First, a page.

Foam to-go boxes
San Jose officials are setting their sights on eliminating polystyrene foam to-go boxes starting in 2014. (Jane Tyska/Staff file)
SETTING THE RECORD STRAIGHT (publ. 12/06/2012, pg. 2A)
A story about San Jose's plastic bag ban should have made it clear that the reduction of 59 percent on city streets to 89 percent in the storm drain system referred to plastic carryout bags, as indicated in the accompanying highlights box, and not to trash in general.

SAN JOSE -- Almost a year after San Jose enacted one of the nation's farthest-reaching bans on disposable plastic carryout bags, city officials are citing a dramatic drop in litter and setting their sights on eliminating polystyrene foam to-go boxes starting in 2014.

Litter surveys before and after the plastic carryout bag ban took effect in January found trash had been reduced from 59 percent on city streets to 89 percent in the storm drain system, according to a report to be heard by the City Council's transportation and environment committee Monday.

"This is one of the most aggressive bans in the country, and it's definitely producing the results we were hoping for," said Environmental Services Director Kerrie Romanow.

The report added that "residents have changed their behavior and are more frequently shopping with reusable bags," and that "there are no reports of sustained negative impacts on local retailers." Fewer than 4 percent of businesses observed were failing to follow the new rules, it said.


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The plastic bag industry was skeptical of the city law's reported success.

"I don't know how they're claiming that," said Donna Dempsey, spokeswoman for the American Progressive Bag Alliance, a trade association of plastic bag manufacturers and recyclers.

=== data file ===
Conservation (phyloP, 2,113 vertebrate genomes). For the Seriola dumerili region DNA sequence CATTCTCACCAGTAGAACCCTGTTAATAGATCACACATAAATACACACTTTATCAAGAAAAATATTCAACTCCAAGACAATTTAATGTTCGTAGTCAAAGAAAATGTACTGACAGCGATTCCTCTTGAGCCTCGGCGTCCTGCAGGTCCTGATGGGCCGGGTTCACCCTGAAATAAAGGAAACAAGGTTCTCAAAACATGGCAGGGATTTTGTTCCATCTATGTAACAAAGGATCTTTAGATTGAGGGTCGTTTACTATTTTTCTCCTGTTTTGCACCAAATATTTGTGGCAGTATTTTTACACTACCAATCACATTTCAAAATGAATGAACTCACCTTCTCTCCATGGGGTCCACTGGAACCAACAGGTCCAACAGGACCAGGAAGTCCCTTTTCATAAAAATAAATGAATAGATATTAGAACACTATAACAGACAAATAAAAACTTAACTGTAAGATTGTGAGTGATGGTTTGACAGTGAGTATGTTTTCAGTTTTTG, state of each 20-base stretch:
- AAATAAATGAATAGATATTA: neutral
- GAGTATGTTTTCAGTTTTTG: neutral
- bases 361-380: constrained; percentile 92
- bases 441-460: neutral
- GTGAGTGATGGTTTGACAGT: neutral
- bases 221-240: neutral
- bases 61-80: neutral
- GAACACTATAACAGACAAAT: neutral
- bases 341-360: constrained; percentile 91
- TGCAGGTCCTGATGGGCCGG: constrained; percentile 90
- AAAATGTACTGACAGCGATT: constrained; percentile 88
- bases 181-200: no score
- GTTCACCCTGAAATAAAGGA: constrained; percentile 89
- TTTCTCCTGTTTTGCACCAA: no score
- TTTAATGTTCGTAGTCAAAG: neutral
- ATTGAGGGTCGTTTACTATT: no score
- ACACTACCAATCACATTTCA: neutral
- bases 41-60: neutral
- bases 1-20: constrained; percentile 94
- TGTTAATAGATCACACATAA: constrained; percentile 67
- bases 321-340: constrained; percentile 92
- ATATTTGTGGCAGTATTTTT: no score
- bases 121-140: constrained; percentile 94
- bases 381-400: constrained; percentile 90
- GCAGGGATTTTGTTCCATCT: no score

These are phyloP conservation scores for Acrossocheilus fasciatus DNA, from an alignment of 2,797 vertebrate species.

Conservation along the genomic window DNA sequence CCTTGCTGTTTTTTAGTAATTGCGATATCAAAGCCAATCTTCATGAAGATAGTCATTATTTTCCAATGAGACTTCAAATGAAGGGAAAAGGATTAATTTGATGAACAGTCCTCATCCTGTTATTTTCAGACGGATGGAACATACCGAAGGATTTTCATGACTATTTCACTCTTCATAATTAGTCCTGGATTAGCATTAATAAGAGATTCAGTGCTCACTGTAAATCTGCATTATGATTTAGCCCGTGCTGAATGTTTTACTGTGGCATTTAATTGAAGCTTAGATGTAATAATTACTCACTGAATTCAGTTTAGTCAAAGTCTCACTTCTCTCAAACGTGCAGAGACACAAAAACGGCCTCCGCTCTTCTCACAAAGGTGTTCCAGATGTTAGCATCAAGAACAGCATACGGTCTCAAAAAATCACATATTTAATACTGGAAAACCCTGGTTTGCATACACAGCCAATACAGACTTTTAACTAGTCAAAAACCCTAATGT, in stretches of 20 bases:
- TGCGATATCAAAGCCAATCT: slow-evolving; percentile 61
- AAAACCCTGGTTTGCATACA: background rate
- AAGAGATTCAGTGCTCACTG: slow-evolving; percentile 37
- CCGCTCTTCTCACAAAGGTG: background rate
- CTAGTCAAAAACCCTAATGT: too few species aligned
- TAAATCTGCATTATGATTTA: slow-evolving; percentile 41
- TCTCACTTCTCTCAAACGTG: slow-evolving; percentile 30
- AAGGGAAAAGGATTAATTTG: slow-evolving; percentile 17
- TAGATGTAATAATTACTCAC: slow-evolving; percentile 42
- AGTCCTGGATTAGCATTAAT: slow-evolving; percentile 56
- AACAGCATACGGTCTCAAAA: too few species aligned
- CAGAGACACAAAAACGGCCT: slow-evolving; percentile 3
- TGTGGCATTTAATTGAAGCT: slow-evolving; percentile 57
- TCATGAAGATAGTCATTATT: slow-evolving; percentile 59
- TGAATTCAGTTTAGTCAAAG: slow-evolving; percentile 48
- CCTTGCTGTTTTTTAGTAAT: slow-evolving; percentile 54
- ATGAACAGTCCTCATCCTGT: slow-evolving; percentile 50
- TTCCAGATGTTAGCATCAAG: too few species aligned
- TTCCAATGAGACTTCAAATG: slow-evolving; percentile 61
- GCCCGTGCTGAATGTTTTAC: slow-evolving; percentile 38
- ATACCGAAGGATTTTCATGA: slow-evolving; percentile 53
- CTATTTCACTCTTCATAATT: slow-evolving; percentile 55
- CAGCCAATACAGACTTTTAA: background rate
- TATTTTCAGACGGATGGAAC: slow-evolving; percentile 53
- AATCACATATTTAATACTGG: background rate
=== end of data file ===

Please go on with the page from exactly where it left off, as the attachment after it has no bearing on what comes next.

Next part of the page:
Dempsey pointed to an August report on Los Angeles County's plastic bag ban by the National Center for Policy Analysis, a free-market think tank, which said sales fell 3.3 percent in unincorporated areas affected by the ban and jumped 3.4 percent for retailers in unaffected cities.

But San Jose isn't done dealing restrictions on disposable plastic carriers. Next on the list: plastic foam food containers made from expanded polystyrene -- EPS -- that restaurants give customers for their takeout orders or uneaten leftovers.

City officials hope to present a draft ordinance to the City Council in February to phase out foam food service ware at restaurants, starting in January 2014 for large establishments and in 2015 for smaller eateries.

Councilman Sam Liccardo, who chairs the Transportation and Environment Committee, says the city should move the effective date six months earlier, noting that the city has been considering it for years now and 58 California cities and counties already have banned EPS containers.

"It's fair to say this horse has been beaten and it's time to decide whether to go forward or not," Liccardo said.

San Jose began targeting plastic bag and container litter years ago, citing complaints that the durable totes are typically tossed rather than recycled and linger in the environment where they harm wildlife. The council voted in 2009 to ban most plastic bags as well as disposable paper bags, which environmentalists say contribute to deforestation and global warming.

The final version the city approved in January 2011 was considered the broadest in the San Francisco Bay Area. It banned carryout plastic bags not just at grocers but most retailers -- some 5,000 citywide -- and also required them to charge a fee for paper carryout bags, currently 10 cents. The ban exempts nonprofits and restaurants, and allows "protective" plastic or paper bags without handles for meat, produce and medicine. San Jose, city officials said, was the largest U.S. city to adopt such a ban.

At the time, few large cities had enacted plastic bag bans. San Francisco had a more limited 2007 plastic bag ban for large grocery stores and pharmacies. Palo Alto also banned them at large grocers. Santa Clara County followed San Jose in approving a plastic bag ban that took effect at the same time as the city's, affecting unincorporated areas.